You’ve heard of a half-way house? Well, this was a quarter-way. For those who no longer needed a locked facility. But only just barely. The quarter-way residents had not been in jail. They’d been where you go when someone decides your brain might bring you harm. But all that was behind them. They’d completed the programs. Had their meds re-adjusted. Now, they were free. Or a quarter-way free.
One had been through a life that left her skittish and cagey. She smoked on the stoop, trying not to remember. Another had nearly completed a doctorate in math at somewhere prestigious before it all came unraveled. But that was years ago. Now, he held court in the kitchen, his lap stacked with newspapers, haranguing the staff in imperious tones. Then there was a woman I’m going to say was called Gina.
Nothing about Gina could not be called big. A hairdo that spread out in every direction. A winter coat sewn with a giant in mind. And a voice with claws that could find you there down at the end of the hall. You know how some people’s complaints are poetic? Well, Gina’s poured out like sludge from the back of a cement-mixing truck that can never turn off and will never run out. A hospital was only two blocks away. That was the place Gina went to shoplift.
As for me, I worked there only a month, maybe two. I left with the idea that I could do better.
By that point, through the years, I had worked for too long in two other group homes. Had subbed around here and there on the overnight shift. Every place was the same. They would make it all homey. You had the living room, the kitchen, the bedrooms, what-have-you, where everyone who lived there could wander all over. The industrial sofa would be urine-resistant. The pictures hung up in frames with no glass bolted down to the wall. Then, for the staff, a locked office, and a lounge with a couch.
A staff area was like you were hiding off-stage. Resident areas? Back on-stage again. Like the set of one of those sit-coms where a family does pratfalls in a brightly-lit house. Except in this sit-com, the girl shaves off her eyebrows to sing Billy Joel, and the teenage boy wipes his own shit on the door. But here’s what I’m getting at: the on-stage and off? Those were other homes, far away. The quarter-way house didn’t come with an off. You were on all the time. Just like part of the family.
How things were laid out wasn’t the only thing different. At the previous homes, I had worked with teenagers. With a teenager, you can make yourself think there is hope. But at the quarter-way, the residents were in their forties, their fifties. The question of whether to hope or not was long settled by now.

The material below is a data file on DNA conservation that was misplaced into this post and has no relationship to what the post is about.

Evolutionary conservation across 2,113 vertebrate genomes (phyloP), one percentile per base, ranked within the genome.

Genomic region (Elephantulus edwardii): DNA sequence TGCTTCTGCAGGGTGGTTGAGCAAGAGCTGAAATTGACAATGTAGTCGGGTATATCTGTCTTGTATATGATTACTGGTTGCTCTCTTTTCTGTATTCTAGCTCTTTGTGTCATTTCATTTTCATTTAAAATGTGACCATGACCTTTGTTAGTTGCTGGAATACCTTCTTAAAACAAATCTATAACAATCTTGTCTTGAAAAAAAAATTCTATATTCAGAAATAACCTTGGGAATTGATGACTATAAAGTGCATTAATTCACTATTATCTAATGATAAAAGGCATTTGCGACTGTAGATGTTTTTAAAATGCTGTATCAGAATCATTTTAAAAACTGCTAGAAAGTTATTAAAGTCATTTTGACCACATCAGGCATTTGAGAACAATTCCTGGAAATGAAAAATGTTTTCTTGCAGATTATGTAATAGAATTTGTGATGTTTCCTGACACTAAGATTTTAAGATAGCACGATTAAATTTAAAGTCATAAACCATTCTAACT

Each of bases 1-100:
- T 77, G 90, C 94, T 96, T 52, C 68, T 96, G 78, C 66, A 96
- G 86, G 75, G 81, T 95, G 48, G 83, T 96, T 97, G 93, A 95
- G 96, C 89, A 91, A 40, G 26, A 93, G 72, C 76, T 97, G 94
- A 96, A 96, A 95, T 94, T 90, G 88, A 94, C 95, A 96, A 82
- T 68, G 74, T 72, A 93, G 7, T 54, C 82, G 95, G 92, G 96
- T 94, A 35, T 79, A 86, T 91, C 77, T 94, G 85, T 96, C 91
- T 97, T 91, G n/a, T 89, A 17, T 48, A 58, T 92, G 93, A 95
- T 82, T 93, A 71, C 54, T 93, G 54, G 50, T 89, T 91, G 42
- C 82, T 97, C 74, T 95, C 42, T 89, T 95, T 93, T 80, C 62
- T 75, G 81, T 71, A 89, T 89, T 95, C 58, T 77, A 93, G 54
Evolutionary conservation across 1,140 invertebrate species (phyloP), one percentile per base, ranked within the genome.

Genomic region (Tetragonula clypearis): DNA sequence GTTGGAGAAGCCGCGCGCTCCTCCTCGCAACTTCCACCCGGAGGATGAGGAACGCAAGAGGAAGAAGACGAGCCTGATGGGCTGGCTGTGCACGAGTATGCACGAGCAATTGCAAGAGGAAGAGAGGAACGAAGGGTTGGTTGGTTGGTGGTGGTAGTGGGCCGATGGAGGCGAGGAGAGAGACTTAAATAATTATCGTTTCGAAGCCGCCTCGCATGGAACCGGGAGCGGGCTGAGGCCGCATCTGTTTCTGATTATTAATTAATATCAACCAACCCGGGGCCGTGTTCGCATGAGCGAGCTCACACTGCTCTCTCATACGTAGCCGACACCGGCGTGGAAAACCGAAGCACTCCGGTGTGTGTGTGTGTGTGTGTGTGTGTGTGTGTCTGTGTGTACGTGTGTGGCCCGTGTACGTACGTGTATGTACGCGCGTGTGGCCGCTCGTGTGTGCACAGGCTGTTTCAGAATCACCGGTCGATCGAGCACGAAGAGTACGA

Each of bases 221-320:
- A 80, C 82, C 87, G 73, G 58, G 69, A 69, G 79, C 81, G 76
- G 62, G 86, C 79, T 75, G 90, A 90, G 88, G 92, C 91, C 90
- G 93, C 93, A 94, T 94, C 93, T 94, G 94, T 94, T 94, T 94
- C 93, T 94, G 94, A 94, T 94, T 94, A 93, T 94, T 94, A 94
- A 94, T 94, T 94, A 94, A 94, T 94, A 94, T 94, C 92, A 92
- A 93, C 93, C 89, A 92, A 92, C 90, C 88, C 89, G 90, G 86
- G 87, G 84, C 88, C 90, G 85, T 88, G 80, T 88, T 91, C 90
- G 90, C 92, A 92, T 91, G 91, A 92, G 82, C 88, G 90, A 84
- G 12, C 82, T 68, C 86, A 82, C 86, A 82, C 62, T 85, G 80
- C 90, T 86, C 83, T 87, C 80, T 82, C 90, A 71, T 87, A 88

But it is in the nature of hope to flicker up just at the moment it seems to be gone. After escaping from Egypt, and passing through the Red Sea, the people of God are out in the wilderness, years from the Promised Land. It says that they murmur, but that’s putting it gently. They are starving. They’re lost. What they do is freak out. Which is when, in the story, the manna appears. Is it dew? Or hoarfrost? A filigree of honey-sweet flakes that you eat at first light, before the sun burns it off. You don’t store up manna. You don’t save it for later. The next day, scripture says, it will stink, crawl with worms. So, it’s food for right now. Just enough to go staggering on toward the dream.
You know the hospital two blocks away? In the cafeteria, you’d see families draped over lunch-tables, on break from the rooms where their loved ones were already failing. If you were hungry, you could get a tray, load it down with whatever, then take it to the lady at the front so she could ring you up. You’ve been somewhere like that. You know how it all goes. The point being, this is not what Gina did.
Baskets of bread-rolls were set out to go with your soup or your salad. Gina would head straight for them and fill her winter-coat pockets, six or seven bread-rolls in each. And then she would just leave.
Did she explode if you said it was theft? Was the concept of stealing beyond her somehow? It’s been so long now that I just can’t remember, but I know we were not to discuss it with her. It was a directive. You didn’t want to praise her for shoplifting, of course. But you weren’t supposed to scold. So, when she slammed through the door, crowing like her pockets had diamonds, not bread-rolls, we all kind of shrugged and averted our eyes.
The night the supervisor heard second-hand I was planning to quit, he called up the house phone. Right there in the living room, with an audience of staff and residents both. Maybe he was upset because now he’d have to find somebody for a job that nobody would want. But what he focused on, in a voice loud enough that it bled through the receiver and out into the room, was you just don’t waltz in and out of people’s lives. Especially the residents, who had been abandoned again and again. If anyone was going to get better, if anyone was ever going to be happy or stable, it was going to take trust, and hanging in there, and patience, and faith. He went on for some time. Wanted to know exactly what kind of person I was. As if there was an answer.
Here’s what I can say. Two weeks before, Gina slams through the door, just like always, coat bulging with bread. But on this day, instead of pushing past me, she stops. Digs a roll from her pocket, holds it out. The shift is over. I’m clocked out. In my wired-shut heart, I’ve already resigned. But I take what she offers. Without speaking, we eat. I do not feel, in that moment, the presence of God. But I see we are lost and that she is my sister. Which is food for right now. Just enough to go staggering on toward the dream.